Thursday, July 23, 2015
Someone explain to me the point of this movie. If it was to confuse me, like to say, “Hey, this is what life is like for deaf people on a daily basis, they don’t get the conversations going on around them,” then okay, I tip my hat. Other than that, I don’t get the aesthetic. And do you really need 132 minutes to accomplish that?
I love minimalist filmmaking, ask anyone I know. I could watch a woman bake a potato a dozen times in a Bela Tarr flick. I think Wendy and Lucy is one of the best American films of the decade. Don’t even get me started on my defense of The Brown Bunny. But there’s a line. There’s a scene in the film where a character applies for a visa. She fills out the multi-page document in real time, only to discover she’s made a mistake and must start all over.
And why should we care about any of the characters? We don’t understand their motivations, the film doesn’t explore the psychology of any of them. Is the lack of spoken word supposed to camouflage the fact that its story of humanity and equality is tired, that it wallows in sex and violence? American critics are going to eat this movie up. They’ll call it sophisticated and edgy. They’ll probably employ a still of two characters engaged in the sexual practice of 69ing to prove their point. But don’t be fooled.
Here’s the story, at least what I was able to ascertain. Someone who understands sign language may be able to explain it better. By the way, is sign language universal? Would American signers get the movie or would they have to be from Ukraine? A deaf teenager, the credits call him Sergey, although there’s nothing in the film to let you know that’s his name, registers at a boarding school for deaf children. After a period of hazing, he is accepted into a gang. Incidentally, he is forced to take on three students in a fight as a form of initiation. Rather than delivering a raw and harrowing wake up call, the brawl evokes the ludicrous acts of The Three Stooges. Sergey is soon looting trains and pimping out female students. We see the same two female students turning tricks at the same truck stop at least five times in the movie. And there’s zero consequence to anything the kids do. A student literally gets killed during one of their outings. There’s no remorse on the part of his friends. There’s no interference from a law enforcement agency. The woodshop teacher who drives them to these various crime scenes is never called into question.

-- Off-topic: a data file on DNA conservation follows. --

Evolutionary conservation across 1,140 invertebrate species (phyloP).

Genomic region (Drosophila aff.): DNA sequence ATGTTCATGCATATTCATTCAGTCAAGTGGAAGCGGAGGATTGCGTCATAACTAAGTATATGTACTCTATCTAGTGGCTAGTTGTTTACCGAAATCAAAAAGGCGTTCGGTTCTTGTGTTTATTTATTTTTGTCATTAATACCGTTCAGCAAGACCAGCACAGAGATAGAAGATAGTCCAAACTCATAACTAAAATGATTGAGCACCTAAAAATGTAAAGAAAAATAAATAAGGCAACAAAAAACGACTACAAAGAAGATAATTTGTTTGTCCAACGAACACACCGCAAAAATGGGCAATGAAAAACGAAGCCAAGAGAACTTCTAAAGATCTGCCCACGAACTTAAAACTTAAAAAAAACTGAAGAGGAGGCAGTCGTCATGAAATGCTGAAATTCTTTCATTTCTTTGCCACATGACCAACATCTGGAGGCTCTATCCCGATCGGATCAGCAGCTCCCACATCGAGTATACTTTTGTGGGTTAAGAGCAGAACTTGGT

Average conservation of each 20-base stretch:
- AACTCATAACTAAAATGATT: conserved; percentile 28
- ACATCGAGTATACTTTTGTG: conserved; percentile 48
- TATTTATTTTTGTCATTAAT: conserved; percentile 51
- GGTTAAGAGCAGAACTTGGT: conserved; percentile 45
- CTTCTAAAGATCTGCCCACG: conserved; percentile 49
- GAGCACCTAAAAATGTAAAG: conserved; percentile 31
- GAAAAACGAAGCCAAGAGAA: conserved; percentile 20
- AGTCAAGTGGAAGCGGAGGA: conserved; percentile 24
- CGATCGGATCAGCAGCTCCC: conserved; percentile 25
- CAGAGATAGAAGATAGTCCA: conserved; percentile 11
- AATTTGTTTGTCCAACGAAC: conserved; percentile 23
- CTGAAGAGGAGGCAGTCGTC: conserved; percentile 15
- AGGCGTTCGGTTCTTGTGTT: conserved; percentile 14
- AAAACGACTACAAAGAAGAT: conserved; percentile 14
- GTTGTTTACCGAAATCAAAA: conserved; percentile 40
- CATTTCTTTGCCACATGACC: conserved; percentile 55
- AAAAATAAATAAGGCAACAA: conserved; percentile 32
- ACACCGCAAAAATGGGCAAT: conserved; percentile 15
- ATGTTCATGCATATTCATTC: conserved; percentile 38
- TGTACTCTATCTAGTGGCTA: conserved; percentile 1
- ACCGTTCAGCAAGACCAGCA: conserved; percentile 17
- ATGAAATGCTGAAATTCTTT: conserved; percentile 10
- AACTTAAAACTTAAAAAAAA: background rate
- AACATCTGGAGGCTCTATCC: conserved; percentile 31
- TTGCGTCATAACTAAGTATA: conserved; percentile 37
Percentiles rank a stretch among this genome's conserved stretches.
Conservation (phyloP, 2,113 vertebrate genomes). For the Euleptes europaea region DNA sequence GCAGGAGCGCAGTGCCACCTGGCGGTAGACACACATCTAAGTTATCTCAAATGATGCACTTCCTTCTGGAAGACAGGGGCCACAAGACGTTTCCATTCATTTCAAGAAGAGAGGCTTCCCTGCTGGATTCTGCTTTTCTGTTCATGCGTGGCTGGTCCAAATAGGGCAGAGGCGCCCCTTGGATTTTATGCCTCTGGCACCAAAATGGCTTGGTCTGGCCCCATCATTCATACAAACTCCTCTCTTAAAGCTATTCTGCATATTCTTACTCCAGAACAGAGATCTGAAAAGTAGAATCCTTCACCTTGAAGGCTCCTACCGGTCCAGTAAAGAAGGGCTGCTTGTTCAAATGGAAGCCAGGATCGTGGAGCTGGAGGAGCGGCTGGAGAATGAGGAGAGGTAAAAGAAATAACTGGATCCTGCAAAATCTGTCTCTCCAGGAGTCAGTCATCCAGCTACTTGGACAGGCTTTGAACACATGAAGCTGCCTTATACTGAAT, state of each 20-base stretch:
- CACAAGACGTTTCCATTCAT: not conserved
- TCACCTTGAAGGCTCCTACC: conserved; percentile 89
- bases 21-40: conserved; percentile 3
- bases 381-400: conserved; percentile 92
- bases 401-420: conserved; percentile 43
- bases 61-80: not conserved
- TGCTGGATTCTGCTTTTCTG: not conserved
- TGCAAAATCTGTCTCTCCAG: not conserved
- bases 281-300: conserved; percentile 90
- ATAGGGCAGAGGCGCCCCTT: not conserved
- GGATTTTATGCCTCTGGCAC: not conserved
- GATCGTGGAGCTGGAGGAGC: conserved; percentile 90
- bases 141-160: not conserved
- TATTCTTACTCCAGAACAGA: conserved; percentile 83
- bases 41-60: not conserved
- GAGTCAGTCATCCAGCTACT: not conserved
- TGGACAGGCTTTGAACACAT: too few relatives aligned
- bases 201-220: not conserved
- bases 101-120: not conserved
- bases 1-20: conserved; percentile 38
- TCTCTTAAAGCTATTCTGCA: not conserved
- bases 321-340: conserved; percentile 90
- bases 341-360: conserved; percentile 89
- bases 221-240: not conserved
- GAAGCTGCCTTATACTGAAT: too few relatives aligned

I’d be remiss to say there weren’t spectacular scenes in the movie. Nothing can prepare you, for instance for the stripped-down reality of a young girl getting a back alley abortion. The scene is completely devoid of compassion and the actress causes us to forget we’re watching a movie. Subsequently, this is one of the few times we actually hear one of the actors’ voices. But that wasn’t enough to make me like it. As an experiment, it was interesting for a while, but its authenticity was reduced to gimmickry by the end. I was over it within thirty minutes.
Remember when Samantha Morton gave Billy Crudup a dance boner in that movie where he shaved Dennis Hopper’s face while waxing poetic about Elvis Presley movies?
That was before her London apartment caved in on her causing a debilitating stroke and the subsequent weight gain that got her expelled from Hollywood’s A-list. Anyway, she’s back as the overprotective surgeon mother of a deathly-ill boy named Andy (Charlie Tahan) in IFC Midnight’s new suspense thriller, The Harvest.
Also returning from a long hiatus is director John McNaughton, the guy most known for creating Henry: Portrait of a serial killer, the movie he claimed wasn’t exploitation despite showing Michael Rooker stab his best buddy for 32 seconds before dismembering him in the bathtub.
The Harvest is the very antithesis of Henry. In fact, its run-of-the-mill locale, crisp photography and ominous music awakened memories of the after school specials of my pre-internet youth more so than McNaughton’s grisly bio pic. It’s bookmarked by Little League baseball scenes for crying out loud. Still, it’s everyday approach, chilling atmosphere and believable human nature transcend its commonalities. Horror films are always most effective when they meddle in the real world, when they conform to the conventions of morality. The Harvest eschews visceral anarchy for creepy tension. It stays within itself right up to a culminating scene involving a fire (which seems a bit out of place).